CHOSHEN - The breastpiece of judgment - represents fairness and we could add menschlichkeit!  
V’EPHOD - a long five-colored vest with shoulder straps - such a garment was used to decorate idols in ancient times - in this case, it was intended to show how something holy could also be beautiful and stylish
The M’IL or jacket or robe was, according to the rabbis, intended to discourage gossip and to keep our speech gentle and positive.  
U-CH’TONET TASHBEITZ- The fringed tunic - K’tonet is the same word as that used for Joseph’s coat  - was meant as a symbol of human cooperation and choosing peace over violence. 
MITZNEFET - The headdress was a symbol of the status of the priests, but also of the mindfulness of God’s presence we should have every moment.  The rabbis explained that the headdress would protect the priests from arrogance and keep them humble, reminding them that they are always serving the people and God.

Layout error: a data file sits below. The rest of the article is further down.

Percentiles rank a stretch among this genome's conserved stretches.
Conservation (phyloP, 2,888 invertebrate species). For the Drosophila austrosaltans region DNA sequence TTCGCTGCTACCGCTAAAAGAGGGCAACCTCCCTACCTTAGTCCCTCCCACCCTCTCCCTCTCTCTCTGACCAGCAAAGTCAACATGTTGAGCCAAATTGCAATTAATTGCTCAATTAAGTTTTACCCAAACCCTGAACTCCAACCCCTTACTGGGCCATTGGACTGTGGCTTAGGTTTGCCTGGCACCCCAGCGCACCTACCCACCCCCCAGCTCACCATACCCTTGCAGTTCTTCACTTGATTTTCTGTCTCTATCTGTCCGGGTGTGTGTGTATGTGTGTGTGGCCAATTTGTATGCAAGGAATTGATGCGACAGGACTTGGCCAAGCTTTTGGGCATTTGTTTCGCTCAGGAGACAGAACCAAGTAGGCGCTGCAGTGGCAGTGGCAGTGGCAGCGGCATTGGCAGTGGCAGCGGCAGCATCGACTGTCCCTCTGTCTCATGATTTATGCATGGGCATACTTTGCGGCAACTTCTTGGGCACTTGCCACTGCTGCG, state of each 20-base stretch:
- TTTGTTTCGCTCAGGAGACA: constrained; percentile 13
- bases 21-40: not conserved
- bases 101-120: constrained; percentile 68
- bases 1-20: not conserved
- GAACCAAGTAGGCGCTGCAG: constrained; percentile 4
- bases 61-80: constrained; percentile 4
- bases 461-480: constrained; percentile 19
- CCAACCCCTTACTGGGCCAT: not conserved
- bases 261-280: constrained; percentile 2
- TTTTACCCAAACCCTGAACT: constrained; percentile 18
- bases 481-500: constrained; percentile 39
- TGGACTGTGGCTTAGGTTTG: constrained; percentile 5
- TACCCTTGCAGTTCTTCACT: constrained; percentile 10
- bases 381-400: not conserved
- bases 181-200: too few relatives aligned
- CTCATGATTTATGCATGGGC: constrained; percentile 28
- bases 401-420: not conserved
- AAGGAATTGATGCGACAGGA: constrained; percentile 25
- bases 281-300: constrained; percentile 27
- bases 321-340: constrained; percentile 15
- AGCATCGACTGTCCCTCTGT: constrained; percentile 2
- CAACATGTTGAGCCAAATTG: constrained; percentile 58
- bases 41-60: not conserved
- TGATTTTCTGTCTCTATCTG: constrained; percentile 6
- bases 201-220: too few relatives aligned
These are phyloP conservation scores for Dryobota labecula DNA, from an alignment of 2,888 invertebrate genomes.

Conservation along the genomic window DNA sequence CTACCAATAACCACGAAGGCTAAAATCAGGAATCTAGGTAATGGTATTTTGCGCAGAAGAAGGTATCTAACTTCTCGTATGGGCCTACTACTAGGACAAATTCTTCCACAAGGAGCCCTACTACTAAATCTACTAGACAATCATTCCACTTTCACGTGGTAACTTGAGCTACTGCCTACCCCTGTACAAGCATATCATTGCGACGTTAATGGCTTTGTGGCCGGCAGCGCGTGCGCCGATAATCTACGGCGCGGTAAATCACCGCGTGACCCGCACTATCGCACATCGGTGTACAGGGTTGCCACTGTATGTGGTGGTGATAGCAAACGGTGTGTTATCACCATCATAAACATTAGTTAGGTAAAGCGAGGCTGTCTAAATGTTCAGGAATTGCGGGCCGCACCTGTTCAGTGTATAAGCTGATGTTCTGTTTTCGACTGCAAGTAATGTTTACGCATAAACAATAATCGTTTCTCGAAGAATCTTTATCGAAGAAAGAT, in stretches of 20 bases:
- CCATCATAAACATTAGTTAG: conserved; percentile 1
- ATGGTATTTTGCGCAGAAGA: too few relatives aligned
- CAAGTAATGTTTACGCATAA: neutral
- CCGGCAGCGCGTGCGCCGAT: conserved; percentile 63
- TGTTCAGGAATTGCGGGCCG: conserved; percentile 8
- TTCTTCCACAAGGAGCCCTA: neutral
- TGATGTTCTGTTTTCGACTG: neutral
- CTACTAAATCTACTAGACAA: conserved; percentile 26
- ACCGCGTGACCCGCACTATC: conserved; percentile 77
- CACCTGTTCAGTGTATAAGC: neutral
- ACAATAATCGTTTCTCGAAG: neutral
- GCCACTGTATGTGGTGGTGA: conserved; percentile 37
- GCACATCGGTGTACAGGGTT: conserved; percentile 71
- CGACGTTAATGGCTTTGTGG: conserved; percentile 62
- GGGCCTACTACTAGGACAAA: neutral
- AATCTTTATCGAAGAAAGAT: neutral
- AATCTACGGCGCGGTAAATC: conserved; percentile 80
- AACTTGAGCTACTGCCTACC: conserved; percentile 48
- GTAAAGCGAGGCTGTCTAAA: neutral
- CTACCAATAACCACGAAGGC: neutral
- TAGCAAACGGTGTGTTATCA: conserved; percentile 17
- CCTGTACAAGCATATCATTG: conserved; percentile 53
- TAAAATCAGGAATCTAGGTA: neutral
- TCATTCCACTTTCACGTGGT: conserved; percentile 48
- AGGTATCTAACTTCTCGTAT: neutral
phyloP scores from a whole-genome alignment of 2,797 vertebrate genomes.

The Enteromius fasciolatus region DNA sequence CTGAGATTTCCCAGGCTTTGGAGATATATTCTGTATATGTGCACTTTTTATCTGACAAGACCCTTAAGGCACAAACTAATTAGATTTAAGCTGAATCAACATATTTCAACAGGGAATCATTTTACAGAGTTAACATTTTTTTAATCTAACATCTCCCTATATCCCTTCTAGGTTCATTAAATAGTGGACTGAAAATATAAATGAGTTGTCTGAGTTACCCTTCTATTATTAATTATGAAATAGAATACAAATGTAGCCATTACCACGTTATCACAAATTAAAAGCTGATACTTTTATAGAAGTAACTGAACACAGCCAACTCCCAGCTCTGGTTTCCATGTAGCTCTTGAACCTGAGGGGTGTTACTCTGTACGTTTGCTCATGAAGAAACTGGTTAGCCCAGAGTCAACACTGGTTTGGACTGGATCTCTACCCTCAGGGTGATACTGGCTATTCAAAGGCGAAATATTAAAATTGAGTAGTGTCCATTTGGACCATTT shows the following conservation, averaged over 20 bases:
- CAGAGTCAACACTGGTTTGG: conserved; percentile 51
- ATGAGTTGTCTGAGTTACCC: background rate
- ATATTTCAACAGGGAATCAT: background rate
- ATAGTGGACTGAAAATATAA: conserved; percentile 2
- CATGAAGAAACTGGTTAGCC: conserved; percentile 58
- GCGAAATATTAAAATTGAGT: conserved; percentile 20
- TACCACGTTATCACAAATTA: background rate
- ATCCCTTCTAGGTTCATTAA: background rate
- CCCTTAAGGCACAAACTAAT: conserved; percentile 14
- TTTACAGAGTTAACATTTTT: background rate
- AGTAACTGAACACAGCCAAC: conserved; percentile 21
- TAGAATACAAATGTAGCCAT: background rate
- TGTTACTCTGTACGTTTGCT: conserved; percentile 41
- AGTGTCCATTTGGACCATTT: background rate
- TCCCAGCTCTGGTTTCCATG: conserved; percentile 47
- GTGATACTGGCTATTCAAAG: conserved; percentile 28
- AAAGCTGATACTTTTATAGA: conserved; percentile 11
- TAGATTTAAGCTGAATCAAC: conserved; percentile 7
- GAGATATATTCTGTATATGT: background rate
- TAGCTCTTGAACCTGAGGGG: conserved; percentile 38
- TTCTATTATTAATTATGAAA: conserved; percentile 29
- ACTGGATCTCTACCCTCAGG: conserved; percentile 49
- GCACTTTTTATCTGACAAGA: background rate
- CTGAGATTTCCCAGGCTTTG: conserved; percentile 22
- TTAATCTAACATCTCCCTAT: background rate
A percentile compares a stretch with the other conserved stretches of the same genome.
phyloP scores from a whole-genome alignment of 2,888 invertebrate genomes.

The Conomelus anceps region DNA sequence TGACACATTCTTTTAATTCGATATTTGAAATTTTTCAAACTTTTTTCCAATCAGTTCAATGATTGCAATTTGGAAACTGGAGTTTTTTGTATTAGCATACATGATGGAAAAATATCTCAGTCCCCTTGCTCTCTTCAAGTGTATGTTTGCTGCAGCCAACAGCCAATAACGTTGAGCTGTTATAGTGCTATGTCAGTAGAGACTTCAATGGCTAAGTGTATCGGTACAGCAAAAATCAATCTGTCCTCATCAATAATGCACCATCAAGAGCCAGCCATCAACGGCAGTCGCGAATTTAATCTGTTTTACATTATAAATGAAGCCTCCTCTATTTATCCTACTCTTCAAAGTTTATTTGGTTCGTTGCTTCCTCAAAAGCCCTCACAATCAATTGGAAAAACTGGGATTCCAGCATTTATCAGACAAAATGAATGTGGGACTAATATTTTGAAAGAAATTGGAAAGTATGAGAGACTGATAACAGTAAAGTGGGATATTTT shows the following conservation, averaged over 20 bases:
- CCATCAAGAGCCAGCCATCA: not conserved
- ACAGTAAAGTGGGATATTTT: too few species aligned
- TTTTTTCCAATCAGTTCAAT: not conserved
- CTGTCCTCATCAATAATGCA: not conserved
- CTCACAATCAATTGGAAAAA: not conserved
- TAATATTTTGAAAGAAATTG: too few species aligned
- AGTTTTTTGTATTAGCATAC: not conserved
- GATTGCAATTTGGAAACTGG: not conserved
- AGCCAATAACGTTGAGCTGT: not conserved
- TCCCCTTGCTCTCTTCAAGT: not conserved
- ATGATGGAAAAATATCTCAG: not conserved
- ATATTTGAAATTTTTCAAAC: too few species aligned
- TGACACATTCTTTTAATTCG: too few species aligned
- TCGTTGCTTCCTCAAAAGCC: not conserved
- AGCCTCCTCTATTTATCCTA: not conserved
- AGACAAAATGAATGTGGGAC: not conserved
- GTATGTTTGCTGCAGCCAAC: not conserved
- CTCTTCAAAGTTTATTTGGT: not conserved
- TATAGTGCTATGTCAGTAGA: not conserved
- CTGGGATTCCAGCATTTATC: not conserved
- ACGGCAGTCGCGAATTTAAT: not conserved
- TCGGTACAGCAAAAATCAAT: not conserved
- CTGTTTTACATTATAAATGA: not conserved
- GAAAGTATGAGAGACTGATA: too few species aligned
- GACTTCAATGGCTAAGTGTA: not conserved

V’AVNEIT - The sash was not just for ornamentation, but also a way to hold complete the garments of the priest, and to hold everything together, to help them find completeness on the outside and on the inside.  
“You shall make holy vestments.” 
These vestments were called holy - separate, special.   It wasn’t just the priests who were asked to be holy in the Torah.  Each of us is called to be holy as well, through what we do, with the pinnacle of that holiness in action being the teaching in Leviticus Chapter 19 - Love your neighbor as yourself.  

Joining a community is about love - and there is love in this sanctuary today - a love of tradition and heritage, a love of our partners on our common path, and a love of welcome to a new fellow traveler. 

"More Than Enough" - D'var Torah for Parashat Vayakheil/Pekuday (Exodus 36:1-7) - March 13, 2015